Following on the triumph of his New York Times bestseller, The Power of Broke, Shark Tank star Daymond John has penned his fourth book about his secret to success. Rise and Grind: How to Out-Perform, Out-Work and Out-Hustle the Competition.. The take-home message in Power of Broke is that business success depends more on determination, passion and ingenuity and less on having money and investors.
Having no money forces you to be creative. His $6 billion fashion company, FUBU, started as a side hustle in the early 1990s with $40. When he wasn’t waiting tables at Red Lobster, he toiled in his basement, sewing logos onto T-shirts and hats. He sold goods out of a 1979 Ford van, which he also used to chauffeur people around Hollis, Queens.
The sequel to Power of Broke, Rise and Grind highlights the daily habits and rituals of highly-accomplished people — like Kyle Maynard — who rose to the challenge and ground their way to victory. The 31-year-old athlete holds the record for being the first quadruple amputee to scale Mount Kilimanjaro and Mount Aconcagua without prosthetics.
“So what do they all do in the first 90 minutes of their day?” John asked rhetorically. “The last 90 minutes their day? What did they learn when they were a kid that they forgot and then returned to? What did they learn as a young successful person and they continued? Where is the balance of personal time and work time and spirituality?”
Fellow fashion mogul Russell Simmons does yoga. Musician Carlos Santana prays. John sets goals and reads them every single morning.
“Other people will write out their day. But it all will be about meditation and concentration within the first 90 minutes of the day,” said John. “You’re going to find seven to 10 things that (successful) people do. And hopefully people such as you as well as myself — I learn from them as well — will either say, ‘I’m doing some of these things. I need to do more of them. Or hey, I am not doing them, let me try some of them.’”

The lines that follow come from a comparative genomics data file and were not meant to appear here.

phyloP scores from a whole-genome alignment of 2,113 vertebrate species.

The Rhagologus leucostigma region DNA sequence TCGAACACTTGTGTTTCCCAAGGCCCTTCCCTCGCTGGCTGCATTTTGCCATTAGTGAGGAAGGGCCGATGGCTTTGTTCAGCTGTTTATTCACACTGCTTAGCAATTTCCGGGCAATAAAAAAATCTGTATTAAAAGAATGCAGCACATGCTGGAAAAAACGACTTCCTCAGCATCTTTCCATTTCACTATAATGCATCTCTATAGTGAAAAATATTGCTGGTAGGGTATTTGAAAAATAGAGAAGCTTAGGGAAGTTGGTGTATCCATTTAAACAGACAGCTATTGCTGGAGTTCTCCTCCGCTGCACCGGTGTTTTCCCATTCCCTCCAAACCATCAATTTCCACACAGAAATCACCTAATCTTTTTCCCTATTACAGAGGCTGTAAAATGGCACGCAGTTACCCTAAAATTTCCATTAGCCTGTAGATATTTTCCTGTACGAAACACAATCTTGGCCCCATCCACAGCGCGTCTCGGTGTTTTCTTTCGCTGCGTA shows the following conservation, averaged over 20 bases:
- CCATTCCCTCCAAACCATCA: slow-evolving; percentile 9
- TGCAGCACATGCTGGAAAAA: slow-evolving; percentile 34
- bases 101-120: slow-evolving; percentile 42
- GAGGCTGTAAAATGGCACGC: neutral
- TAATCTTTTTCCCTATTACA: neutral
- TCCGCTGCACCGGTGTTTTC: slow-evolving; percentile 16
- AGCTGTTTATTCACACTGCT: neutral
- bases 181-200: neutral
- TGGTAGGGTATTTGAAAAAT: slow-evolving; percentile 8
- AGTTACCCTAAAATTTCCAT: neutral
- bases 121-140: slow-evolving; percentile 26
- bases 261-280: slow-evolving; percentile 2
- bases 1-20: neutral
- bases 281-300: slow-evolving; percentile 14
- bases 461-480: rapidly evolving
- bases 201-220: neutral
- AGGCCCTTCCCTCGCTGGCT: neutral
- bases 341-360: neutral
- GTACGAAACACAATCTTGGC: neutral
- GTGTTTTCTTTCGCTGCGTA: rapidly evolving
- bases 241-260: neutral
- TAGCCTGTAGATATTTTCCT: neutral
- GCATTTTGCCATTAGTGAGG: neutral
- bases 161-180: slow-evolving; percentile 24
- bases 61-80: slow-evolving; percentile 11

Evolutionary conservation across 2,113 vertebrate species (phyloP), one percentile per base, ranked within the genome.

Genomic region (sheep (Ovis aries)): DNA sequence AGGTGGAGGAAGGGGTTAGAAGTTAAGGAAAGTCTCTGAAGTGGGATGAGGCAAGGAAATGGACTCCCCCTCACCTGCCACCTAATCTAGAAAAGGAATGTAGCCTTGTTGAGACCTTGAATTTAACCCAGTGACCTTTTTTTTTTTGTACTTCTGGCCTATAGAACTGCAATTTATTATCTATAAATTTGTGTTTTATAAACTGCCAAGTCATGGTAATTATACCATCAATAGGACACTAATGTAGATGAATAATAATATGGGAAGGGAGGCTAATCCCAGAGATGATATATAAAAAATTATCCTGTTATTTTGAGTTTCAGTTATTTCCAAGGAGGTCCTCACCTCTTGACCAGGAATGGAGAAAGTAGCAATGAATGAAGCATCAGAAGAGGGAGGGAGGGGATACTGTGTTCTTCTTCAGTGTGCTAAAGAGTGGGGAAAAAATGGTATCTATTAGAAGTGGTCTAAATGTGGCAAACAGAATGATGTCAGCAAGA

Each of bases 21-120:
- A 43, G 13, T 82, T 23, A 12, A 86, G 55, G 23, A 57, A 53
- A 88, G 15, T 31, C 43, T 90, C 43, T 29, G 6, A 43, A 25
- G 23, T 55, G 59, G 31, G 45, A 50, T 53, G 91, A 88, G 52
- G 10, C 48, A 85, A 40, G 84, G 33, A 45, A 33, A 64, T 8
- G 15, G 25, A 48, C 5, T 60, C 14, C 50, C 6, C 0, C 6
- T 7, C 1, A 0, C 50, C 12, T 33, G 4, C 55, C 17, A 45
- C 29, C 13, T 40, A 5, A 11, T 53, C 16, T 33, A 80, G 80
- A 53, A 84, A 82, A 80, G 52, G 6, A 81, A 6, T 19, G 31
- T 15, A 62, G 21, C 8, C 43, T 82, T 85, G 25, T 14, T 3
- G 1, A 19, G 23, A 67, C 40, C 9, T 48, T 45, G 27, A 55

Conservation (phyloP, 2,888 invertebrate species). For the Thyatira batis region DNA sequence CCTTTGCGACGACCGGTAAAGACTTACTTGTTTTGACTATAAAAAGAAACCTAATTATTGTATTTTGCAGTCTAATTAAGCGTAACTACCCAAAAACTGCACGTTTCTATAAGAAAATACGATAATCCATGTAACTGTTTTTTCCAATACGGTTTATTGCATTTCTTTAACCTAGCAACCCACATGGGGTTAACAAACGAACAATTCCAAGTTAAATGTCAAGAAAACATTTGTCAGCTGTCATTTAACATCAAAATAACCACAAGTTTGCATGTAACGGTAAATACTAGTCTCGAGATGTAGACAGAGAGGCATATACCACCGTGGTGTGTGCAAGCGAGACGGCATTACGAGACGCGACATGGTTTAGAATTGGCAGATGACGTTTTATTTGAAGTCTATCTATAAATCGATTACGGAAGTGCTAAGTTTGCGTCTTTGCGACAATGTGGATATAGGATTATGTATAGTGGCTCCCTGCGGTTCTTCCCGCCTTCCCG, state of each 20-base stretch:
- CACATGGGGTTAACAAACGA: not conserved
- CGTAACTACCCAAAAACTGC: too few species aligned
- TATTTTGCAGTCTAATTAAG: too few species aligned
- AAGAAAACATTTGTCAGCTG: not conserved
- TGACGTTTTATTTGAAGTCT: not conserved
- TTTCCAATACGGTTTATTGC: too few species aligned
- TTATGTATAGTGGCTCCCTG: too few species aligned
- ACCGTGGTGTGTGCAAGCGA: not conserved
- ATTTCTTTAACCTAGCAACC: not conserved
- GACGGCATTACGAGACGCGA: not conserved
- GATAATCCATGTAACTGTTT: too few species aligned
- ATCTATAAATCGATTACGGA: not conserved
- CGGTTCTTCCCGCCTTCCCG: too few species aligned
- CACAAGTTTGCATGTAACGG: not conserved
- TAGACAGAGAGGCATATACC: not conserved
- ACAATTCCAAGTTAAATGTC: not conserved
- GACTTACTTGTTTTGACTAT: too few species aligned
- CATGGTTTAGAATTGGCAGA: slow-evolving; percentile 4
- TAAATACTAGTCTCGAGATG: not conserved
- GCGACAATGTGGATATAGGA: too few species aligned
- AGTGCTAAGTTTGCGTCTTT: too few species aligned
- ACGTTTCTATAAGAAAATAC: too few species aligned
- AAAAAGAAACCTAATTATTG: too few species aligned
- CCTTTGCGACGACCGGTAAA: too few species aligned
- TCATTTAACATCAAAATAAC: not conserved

Think of the rise as your defense strategy while the grind is your offense.
“The grind is how much offense you put out,” John said. “You and I both have the same 24 hours in a day. So why would you be more successful or I be more successful if we have the exact same 24 hours a day?”
Like all high-octane entrepreneurs, John struggles with balancing work and family life. He sets goals to spend time with his wife and daughter and puts them in his schedule.
“I didn’t do that earlier on in my life,” John said. “What happened was it was always ‘I will get to it. I will get to it. I will get to it.’ But you don’t get to it.”
In addition, you must make health your No. 1 priority by working out, eating healthfully and getting rest, John advises.
“If you don’t do that, all of the sudden you’re sick,” John said. “You’ve got ailments. You have to have surgeries. And I only learned that maybe about 10 years ago.”
From age 25 to 35, John’s life consisted of airports, hotels, restaurants and conference rooms as he traversed the globe at least three times. That jet-set, on-the-go lifestyle taught him he must set aside time for himself to relax.
“If I carve out one or two hours to run on the beach or go sightseeing wherever I am at, I tend to let my mind drift and wander,” John said. “I tend to spend time hopefully with my family and friends. And I also get to enjoy my life and don’t feel as run down.”
“No matter what, even following all of those rules and having your faith, it’s still a challenge and something that has to be worked on every single day,” he added. “Finding balance is the hardest thing to do.”
What to Do With Ideas
John and his staff teach an online course about how to start, build and scale a business from the ground up at DaymondOnDemand.com. It costs $997 or $250 a month for four months. Ideas are nothing unless you execute, he said in response to question about how somebody can pitch a business idea to him for funding.
“If you didn’t go out and execute it and show that it works, then why would somebody want to license it?” he said. “If you have a company that needs investment and if you don’t show who your customer is and I don’t know (who your customer is), you’re using my money as tuition. And we’re both not going to be idiots.”
“So the bottom line is everybody has a butthole and an idea,” John deadpanned. “You have to execute.”
Instead of asking questions, aspiring entrepreneurs should do their own research, just like he does. Despite more than three decades in business and having a hand in five dozen businesses, he is still learning and failing.
“I have to fall on my face and get doors slammed in my face too — till today,” John said. “The secret to success is out hustle everybody. Get up before everybody. Go to sleep after everybody. Get the door slammed in your face and have a huge rejection muscle. And stop asking people for the answer because they don’t have it.”